William Sewell, one of the heroes of the Crimean War who was injured in the Charge of the Light Brigade, is buried in Woolton’s St Peter’s Churchyard.
Born at Dorking in Surrey, Sewell enlisted with the 13th Light Dragoons at Westminster in 1851 at the age of nineteen. The cavalry regiment was sent to Crimea in 1854 under the command of Major General the Earl of Cardigan, helping ensure a retreat of Russian forces in the Battle of Alma on 20th September.
At the Battle of Balaclava on 25th October 1854, the regiment formed part of the Charge of the Light Brigade, a cavalry attack designed to repel Russian forces from capturing abandoned Turkish weapons. However due to miscommunication from the command, the regiment attacked a different artillery with excellent defensive ability, leading to a third of the men being killed or wounded.
Sewell was on the front line and his horse was shot from under him. However he managed to take control of a stray Russian one and get back to British lines. The following day he was removed by sea to the safety of a military hospital at Scutari, 500 kilometres away where he was treated for fractures to the skull. After three weeks there Sewell was taken to Malta before finally arriving back in England in January 1855.
After spending ten months on invalid leave, Sewell was discharged from the army in November 1855 with a pension of 10d per day. He was just 23 years old and suffered headaches and vertigo, as well as having a silver plate fitted over ahead wound.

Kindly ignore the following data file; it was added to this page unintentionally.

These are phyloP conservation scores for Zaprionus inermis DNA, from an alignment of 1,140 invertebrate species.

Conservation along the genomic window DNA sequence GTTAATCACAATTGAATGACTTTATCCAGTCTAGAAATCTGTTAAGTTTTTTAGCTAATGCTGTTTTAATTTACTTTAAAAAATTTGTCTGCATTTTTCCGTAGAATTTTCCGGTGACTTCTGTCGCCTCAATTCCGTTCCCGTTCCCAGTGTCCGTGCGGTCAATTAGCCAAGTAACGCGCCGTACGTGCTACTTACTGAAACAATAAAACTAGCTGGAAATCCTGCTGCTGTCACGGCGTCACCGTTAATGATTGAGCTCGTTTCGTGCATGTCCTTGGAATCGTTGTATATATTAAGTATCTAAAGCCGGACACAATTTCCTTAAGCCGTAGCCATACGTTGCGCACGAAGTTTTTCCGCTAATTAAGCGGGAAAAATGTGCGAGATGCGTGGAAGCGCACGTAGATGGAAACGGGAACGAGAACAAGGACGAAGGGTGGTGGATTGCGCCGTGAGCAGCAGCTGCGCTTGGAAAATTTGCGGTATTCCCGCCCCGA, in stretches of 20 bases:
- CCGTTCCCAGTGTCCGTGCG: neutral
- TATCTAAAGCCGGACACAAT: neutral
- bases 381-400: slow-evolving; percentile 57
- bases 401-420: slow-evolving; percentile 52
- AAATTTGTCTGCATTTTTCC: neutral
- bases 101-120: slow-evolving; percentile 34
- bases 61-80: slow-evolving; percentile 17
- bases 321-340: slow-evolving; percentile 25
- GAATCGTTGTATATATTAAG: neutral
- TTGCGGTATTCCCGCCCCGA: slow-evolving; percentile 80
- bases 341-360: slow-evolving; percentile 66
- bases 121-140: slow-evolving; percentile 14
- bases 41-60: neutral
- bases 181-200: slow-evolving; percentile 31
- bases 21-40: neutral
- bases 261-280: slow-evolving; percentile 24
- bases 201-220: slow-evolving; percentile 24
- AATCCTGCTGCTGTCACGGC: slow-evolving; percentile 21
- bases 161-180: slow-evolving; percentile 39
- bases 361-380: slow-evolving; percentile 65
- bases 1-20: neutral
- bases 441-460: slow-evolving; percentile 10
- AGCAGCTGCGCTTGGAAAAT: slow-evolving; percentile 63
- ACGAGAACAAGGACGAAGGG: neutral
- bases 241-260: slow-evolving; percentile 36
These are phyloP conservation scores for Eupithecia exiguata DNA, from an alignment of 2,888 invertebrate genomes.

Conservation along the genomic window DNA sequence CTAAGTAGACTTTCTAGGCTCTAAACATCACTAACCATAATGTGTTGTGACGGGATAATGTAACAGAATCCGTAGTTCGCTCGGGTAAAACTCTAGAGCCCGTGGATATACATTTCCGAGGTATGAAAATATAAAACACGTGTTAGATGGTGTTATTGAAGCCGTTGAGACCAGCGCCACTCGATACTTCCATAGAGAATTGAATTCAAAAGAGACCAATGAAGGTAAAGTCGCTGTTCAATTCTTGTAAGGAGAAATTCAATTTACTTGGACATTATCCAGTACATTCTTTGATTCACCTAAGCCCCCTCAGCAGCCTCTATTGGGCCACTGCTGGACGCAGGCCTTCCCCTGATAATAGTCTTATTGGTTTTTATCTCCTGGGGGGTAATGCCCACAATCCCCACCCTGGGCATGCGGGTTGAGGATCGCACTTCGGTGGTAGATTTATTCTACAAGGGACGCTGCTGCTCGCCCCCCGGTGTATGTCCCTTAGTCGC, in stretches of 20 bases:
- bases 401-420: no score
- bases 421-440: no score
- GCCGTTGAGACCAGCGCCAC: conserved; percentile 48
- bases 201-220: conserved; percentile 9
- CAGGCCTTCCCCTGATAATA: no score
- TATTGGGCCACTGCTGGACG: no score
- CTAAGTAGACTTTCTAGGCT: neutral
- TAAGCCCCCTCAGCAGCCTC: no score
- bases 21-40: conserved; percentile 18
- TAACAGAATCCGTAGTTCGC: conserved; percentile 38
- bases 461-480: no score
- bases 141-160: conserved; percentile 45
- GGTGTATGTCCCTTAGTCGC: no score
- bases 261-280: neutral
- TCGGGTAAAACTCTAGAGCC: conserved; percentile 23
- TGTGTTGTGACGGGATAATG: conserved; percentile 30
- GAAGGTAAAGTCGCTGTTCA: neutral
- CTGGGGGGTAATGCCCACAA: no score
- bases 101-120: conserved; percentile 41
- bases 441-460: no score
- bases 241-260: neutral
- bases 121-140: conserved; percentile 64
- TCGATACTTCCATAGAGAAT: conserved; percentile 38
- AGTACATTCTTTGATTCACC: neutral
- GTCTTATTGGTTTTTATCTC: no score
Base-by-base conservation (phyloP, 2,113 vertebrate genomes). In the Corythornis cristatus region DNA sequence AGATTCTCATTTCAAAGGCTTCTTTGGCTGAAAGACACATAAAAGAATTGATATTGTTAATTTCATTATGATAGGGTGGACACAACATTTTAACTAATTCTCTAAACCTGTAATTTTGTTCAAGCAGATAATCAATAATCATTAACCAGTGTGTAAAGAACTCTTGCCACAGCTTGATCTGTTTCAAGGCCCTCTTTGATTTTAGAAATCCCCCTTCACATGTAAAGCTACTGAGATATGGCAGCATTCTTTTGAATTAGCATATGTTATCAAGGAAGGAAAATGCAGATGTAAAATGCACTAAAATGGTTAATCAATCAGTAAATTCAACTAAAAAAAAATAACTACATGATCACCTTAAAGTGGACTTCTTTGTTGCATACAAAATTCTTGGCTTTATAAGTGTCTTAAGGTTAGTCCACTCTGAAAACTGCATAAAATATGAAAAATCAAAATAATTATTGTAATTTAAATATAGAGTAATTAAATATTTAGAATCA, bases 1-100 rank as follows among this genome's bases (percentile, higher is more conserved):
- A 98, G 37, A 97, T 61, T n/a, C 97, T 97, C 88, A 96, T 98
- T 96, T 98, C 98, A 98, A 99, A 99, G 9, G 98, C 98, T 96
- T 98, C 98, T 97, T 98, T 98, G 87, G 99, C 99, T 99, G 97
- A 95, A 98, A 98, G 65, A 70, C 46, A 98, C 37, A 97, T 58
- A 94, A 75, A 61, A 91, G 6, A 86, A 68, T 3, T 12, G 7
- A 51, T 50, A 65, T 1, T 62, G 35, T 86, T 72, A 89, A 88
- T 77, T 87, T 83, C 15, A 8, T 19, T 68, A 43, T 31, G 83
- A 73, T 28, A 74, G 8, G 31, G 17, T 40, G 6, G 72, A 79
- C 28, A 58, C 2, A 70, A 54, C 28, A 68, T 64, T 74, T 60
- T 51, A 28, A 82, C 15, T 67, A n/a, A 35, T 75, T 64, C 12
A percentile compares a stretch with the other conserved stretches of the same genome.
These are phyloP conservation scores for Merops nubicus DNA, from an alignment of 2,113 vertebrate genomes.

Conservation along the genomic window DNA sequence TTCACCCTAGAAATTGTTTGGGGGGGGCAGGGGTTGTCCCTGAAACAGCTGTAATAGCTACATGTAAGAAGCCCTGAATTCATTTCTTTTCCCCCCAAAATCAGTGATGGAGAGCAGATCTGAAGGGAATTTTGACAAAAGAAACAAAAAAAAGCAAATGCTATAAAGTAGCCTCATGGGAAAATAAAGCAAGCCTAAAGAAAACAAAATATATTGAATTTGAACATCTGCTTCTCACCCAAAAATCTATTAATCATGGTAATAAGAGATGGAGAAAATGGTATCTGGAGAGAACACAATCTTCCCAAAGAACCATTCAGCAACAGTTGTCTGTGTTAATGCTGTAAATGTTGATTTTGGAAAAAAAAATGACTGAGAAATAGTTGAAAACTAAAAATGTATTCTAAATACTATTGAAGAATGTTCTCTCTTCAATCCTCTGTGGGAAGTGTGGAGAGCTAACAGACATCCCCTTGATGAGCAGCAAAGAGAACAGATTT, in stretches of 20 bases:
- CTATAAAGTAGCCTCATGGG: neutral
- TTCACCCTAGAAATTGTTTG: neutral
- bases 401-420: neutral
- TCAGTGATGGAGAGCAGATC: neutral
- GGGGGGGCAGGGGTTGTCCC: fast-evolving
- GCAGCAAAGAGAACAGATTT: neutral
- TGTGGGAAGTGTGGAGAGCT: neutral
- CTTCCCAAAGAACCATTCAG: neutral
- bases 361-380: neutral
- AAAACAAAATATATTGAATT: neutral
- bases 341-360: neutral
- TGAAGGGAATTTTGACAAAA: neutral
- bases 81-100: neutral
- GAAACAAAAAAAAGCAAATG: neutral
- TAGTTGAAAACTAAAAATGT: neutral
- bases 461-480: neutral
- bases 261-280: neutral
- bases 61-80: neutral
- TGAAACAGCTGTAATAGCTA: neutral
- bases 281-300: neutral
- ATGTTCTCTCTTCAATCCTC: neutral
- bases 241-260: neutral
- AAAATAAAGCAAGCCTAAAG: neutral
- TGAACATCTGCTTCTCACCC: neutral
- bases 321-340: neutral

Sewell secured employment as a coachman with the Earle family of Spekelands in Edge Hill. He also had luck in love, marrying their cook Mary at St Clement’s Church in Toxteth on 1st January 1857. The couple had two daughters whilst at Spekelands but sadly one of them, Margaret, died aged four in 1864.
The couple moved to Church Road in Woolton, presumably because other members of the Earle family lived at Allerton Tower. Mary gave birth to a son that was also named William, but he died at the age of three in 1871 and they had no more children.
In 1881 Sewell was working as a coachman at Hankelow Hall near Crewe, but by 1891 was back in Liverpool, living at 18 Rose Lane in Mossley Hill where he would stay for the remainder of his life. He died at the age of 78 on 9th January 1910, three years after the death of his wife Mary. In his final years, Sewell relied on donations from the Balaclava Heroes Survivors Fund. He was Lancashire’s penultimate survivor of the Light Brigade, the other being Sergeant Edward Hindley who lived in Woodcroft Rod, Wavertree.
Hindley attended Sewell’s funeral and burial at St Peter’s Churchyard, where he was laid to rest alongside Mary and his son William. His one surviving offspring, Helen, never married and was buried there after she died at the age of 66 in 1927. Articles of Sewell’s uniform worn at Balaclava are on display at the National Army Museum.
Available on Amazon, more recollections from the Charge of the Light Brigade can be found in this book